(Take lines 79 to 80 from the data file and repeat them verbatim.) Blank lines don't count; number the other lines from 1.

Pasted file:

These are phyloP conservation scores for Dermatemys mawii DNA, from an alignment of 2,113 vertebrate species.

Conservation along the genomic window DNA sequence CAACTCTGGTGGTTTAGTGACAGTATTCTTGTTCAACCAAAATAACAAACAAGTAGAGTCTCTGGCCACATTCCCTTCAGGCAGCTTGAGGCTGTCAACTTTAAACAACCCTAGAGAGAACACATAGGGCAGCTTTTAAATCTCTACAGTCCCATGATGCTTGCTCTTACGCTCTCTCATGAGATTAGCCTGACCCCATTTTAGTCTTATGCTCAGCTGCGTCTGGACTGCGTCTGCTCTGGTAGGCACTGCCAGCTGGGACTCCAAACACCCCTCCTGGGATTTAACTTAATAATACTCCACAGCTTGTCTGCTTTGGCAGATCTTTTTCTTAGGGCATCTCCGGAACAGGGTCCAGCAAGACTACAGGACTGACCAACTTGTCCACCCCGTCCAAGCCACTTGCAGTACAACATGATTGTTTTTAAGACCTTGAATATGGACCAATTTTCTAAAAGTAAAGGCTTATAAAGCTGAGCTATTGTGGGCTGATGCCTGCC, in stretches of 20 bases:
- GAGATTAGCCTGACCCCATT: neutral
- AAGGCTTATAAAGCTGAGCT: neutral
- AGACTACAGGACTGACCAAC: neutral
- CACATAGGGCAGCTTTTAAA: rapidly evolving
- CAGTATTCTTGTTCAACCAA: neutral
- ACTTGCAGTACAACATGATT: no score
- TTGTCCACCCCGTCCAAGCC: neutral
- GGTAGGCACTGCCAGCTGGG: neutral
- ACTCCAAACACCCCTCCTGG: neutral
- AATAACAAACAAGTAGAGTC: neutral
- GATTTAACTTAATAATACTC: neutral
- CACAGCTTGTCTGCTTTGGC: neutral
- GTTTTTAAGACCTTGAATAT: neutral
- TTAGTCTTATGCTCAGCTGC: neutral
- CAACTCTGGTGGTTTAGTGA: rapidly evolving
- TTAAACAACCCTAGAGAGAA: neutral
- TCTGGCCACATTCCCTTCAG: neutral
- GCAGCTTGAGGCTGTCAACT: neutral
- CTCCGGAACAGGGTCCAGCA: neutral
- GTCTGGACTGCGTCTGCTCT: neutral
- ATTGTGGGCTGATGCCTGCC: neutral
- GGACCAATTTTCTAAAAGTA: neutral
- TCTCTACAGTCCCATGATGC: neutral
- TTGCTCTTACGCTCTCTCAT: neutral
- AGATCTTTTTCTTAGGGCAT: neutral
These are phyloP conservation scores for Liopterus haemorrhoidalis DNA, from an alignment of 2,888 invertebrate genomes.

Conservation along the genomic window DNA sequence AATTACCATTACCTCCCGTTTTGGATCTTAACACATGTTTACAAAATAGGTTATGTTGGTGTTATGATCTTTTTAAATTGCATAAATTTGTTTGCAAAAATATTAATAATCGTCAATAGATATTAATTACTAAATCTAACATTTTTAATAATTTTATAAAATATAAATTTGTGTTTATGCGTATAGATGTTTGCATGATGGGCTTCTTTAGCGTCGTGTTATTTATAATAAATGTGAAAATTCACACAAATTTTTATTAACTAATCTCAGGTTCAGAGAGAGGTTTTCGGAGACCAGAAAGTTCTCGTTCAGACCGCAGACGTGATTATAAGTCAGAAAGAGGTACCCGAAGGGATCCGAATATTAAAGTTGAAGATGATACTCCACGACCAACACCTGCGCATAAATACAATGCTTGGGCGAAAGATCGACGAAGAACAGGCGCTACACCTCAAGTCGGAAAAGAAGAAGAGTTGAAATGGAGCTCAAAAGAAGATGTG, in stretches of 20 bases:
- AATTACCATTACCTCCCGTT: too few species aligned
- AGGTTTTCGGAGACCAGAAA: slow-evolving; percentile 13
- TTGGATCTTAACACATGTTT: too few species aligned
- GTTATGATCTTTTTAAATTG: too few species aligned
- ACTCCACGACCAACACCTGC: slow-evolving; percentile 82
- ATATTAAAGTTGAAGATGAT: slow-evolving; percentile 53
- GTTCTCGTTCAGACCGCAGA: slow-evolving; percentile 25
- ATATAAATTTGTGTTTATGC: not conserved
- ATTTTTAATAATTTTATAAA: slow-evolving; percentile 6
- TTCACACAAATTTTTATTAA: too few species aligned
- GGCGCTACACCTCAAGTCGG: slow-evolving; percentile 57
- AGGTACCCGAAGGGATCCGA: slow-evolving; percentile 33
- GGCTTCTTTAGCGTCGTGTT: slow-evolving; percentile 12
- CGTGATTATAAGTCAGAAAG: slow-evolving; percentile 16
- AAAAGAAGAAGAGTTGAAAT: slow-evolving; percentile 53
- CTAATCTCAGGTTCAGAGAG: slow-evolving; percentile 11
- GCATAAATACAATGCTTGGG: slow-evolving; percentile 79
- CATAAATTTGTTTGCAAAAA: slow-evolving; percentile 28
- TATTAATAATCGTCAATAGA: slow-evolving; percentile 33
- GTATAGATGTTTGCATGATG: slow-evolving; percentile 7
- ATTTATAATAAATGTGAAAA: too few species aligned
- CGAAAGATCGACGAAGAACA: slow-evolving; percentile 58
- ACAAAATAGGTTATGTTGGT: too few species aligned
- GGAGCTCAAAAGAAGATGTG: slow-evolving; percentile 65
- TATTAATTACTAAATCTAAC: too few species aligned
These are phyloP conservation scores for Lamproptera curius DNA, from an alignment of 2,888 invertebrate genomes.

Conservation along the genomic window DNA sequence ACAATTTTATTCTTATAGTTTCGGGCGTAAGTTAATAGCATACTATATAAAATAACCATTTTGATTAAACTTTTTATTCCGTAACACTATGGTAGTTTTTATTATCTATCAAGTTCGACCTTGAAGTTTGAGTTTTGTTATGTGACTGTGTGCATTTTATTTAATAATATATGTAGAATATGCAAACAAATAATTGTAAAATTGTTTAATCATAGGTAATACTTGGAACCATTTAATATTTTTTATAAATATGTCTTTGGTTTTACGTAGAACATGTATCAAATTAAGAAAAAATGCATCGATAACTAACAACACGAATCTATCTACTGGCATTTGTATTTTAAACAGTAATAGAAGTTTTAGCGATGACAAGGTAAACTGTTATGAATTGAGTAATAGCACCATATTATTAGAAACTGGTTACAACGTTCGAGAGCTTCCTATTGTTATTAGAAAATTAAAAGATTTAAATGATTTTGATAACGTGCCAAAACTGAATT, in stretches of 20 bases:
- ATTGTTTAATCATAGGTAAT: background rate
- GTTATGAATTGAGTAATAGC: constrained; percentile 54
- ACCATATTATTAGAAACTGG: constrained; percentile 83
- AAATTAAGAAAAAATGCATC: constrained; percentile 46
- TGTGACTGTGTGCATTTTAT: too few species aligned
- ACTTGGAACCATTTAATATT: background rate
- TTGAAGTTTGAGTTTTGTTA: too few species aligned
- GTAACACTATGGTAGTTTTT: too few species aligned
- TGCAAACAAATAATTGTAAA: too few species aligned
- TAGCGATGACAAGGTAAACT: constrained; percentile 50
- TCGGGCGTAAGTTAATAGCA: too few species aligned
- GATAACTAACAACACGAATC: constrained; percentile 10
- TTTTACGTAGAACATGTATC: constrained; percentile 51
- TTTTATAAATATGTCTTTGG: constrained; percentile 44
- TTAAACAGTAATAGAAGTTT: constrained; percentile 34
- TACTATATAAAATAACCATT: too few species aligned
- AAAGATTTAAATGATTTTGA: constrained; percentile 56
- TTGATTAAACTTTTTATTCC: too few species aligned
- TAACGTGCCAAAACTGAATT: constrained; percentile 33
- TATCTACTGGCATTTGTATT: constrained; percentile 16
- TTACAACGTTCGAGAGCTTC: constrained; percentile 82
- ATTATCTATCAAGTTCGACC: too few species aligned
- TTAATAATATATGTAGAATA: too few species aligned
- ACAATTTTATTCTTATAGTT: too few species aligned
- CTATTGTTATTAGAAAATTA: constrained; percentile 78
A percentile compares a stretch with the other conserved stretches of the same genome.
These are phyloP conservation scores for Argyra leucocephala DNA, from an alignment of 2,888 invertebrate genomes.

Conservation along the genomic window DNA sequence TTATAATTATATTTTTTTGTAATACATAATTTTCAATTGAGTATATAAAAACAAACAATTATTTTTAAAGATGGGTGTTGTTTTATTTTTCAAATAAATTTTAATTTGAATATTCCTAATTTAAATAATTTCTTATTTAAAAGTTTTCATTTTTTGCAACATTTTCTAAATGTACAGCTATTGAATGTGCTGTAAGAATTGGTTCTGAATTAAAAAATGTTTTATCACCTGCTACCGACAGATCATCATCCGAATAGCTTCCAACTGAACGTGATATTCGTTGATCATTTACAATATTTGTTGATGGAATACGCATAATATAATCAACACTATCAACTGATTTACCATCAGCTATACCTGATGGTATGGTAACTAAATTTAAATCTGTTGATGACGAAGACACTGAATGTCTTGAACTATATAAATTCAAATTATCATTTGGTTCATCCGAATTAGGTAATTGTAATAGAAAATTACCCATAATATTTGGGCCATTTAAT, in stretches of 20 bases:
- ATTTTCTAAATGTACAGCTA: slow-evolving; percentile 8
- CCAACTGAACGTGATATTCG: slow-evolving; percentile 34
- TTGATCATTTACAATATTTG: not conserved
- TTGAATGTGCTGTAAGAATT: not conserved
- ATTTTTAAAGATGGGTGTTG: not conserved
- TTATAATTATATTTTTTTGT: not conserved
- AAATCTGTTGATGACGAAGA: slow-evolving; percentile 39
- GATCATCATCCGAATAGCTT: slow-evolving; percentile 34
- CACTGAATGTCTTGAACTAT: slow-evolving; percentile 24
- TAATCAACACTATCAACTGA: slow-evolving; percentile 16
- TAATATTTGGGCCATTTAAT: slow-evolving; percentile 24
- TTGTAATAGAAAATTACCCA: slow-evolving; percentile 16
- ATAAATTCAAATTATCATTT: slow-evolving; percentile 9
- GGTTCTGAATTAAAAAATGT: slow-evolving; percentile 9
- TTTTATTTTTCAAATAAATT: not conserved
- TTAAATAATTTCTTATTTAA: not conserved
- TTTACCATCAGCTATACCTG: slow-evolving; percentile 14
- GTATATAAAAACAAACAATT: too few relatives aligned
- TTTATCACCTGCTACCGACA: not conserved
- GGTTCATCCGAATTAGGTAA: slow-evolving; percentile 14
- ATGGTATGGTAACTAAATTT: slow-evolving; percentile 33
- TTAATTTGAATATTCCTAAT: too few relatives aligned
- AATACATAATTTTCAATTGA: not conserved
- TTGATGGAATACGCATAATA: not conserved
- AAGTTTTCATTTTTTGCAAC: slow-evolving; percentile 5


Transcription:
- TTAATAATATATGTAGAATA: too few species aligned
- ACAATTTTATTCTTATAGTT: too few species aligned